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Post by Rich Moy on May 5, 2016 12:00:00 PM

The excitement of finding an incredible passive candidate is undeniable. But as easy as it is to focus on what that developer can do for you, it's impossible to get them excited about your job opportunity if you don't think about what they want. To help you connect with developers who aren’t actively looking for new jobs, use these tips to give passive tech candidates what they want.

Established and Meaningful Relationships

The reality of recruiting passive tech candidates is that you’ll often hear the words “thanks, but not right now.” Although it’s a good idea to stay respectful of a developer’s time, especially after he or she passes on a job opportunity, that doesn’t mean you have to slam the brakes and leave that person alone forever. Considering that 62% of developers say they’re open to hearing about new job opportunities, it's an excellent idea to reach out to passive candidates on a regular basis.

Rather than focusing your outreach exclusively on the tech openings you’re working to fill, invest the time to check in with developers about what they’re working on and what tech trends they’ve been keeping up on. As you learn more about their likes and dislikes, branch out from these first icebreakers and take a sincere interest in building meaningful relationships with them. While this won’t pay immediate dividends in the form of a crucial hire, keeping up this rapport is an effective way to stay on a developer’s radar, and could also make it much easier to connect with an equally talented person who could be a fit for your tech team.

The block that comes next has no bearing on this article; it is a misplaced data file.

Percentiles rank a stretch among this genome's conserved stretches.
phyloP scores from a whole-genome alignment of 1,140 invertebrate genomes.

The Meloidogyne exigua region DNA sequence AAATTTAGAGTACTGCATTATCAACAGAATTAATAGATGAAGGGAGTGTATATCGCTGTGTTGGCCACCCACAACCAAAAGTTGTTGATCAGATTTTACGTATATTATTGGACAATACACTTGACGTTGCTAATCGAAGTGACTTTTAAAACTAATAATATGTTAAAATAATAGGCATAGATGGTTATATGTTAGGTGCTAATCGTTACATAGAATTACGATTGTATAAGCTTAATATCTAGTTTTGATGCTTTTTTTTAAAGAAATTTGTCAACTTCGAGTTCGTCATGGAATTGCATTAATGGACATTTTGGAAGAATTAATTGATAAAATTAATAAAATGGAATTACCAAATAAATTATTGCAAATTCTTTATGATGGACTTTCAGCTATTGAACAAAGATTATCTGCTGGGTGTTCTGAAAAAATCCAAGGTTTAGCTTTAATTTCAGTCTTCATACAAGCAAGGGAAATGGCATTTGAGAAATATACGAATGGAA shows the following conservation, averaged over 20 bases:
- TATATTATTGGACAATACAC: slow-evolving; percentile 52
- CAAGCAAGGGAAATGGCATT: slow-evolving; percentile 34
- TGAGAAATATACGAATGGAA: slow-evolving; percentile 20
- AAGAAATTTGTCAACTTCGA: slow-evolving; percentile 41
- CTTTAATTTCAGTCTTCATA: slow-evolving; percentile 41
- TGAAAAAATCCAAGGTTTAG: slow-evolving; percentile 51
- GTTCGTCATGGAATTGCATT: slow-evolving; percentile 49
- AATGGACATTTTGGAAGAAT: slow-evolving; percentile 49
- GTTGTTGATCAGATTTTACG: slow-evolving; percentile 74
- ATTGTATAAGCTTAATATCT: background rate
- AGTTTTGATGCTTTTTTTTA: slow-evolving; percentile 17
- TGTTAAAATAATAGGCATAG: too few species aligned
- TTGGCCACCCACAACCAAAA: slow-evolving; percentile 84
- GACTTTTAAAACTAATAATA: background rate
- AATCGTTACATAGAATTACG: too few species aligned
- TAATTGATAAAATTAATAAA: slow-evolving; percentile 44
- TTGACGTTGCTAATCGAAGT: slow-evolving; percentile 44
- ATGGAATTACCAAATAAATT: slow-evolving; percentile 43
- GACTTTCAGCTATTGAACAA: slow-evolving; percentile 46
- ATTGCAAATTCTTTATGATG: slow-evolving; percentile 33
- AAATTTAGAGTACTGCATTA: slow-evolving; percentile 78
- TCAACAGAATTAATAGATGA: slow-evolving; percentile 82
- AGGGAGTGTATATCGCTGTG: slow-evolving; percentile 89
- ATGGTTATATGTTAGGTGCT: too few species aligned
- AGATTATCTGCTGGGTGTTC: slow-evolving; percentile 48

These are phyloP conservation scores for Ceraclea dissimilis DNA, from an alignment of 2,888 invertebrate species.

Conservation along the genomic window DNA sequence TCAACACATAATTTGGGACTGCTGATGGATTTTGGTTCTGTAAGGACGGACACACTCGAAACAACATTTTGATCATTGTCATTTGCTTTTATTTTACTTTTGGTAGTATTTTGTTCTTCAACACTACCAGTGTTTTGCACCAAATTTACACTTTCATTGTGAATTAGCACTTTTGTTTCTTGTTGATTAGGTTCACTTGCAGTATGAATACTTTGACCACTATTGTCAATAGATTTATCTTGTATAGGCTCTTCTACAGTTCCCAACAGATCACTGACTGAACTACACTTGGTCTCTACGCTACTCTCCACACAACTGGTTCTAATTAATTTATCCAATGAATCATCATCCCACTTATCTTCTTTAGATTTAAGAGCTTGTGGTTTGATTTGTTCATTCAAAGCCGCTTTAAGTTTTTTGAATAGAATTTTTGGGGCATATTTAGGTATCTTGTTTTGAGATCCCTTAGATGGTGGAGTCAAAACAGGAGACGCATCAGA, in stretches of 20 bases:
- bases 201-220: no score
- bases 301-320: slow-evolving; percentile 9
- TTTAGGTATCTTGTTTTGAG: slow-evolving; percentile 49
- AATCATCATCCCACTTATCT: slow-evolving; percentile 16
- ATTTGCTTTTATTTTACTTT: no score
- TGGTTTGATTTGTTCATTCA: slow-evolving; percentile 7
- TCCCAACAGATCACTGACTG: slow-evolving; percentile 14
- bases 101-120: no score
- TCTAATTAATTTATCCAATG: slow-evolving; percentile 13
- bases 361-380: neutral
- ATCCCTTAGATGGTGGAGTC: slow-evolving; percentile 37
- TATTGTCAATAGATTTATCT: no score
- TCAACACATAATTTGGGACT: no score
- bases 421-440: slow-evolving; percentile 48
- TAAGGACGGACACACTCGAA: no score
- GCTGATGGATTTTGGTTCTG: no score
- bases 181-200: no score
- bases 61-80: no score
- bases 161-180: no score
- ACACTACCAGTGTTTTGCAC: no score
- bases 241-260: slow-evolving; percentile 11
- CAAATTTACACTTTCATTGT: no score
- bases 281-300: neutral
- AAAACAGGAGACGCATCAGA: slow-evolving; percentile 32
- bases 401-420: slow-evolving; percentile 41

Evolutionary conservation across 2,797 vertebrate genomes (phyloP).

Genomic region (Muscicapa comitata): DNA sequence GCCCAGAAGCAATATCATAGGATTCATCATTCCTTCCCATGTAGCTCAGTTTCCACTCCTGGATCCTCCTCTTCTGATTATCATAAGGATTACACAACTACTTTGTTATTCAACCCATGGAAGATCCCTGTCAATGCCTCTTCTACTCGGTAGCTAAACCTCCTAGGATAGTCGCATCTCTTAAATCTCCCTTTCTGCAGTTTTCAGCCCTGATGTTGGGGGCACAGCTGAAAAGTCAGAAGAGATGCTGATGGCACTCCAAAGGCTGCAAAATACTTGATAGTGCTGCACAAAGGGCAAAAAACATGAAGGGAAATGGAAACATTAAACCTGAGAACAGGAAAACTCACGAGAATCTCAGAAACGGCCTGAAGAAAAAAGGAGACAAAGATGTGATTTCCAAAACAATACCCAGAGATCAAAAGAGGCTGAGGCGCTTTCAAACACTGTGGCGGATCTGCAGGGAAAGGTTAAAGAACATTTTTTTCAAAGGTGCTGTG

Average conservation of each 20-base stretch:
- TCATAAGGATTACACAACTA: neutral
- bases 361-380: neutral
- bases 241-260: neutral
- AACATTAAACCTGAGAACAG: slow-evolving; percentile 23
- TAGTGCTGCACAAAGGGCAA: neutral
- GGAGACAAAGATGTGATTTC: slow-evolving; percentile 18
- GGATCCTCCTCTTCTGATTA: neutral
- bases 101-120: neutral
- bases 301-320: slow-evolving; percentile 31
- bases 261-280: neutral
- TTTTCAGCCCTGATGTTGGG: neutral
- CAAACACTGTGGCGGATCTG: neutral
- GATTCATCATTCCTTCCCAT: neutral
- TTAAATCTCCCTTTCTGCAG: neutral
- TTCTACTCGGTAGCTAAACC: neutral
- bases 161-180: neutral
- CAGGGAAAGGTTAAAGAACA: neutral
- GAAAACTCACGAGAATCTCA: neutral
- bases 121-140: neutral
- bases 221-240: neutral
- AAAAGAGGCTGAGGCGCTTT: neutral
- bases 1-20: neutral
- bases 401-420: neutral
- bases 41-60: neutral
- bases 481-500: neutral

Transparency About the Opportunity

Once you’ve established rapport with a passive tech candidate, you’ll find that a significant component of building the relationship even further is to be as transparent as possible about the position you’re trying to fill and your company’s culture. From a recruiting standpoint, that means scaling back the sales pitch and sharing as many details about the job opportunity as you can.

It’s no secret that developers want to know details about compensation and benefits as early in the process as possible. However, since passive candidates aren’t in a rush to change positions, don’t be surprised when they do respond if they’re even more upfront in asking about work-life balance, career growth, and overall team dynamics. Of course, it’s important to think about how you respond to these types of questions before you have a conversation with a developer. If he or she wants to know additional details about a job that you can share, don’t be afraid to discuss what it would be like to join the technical team right now.

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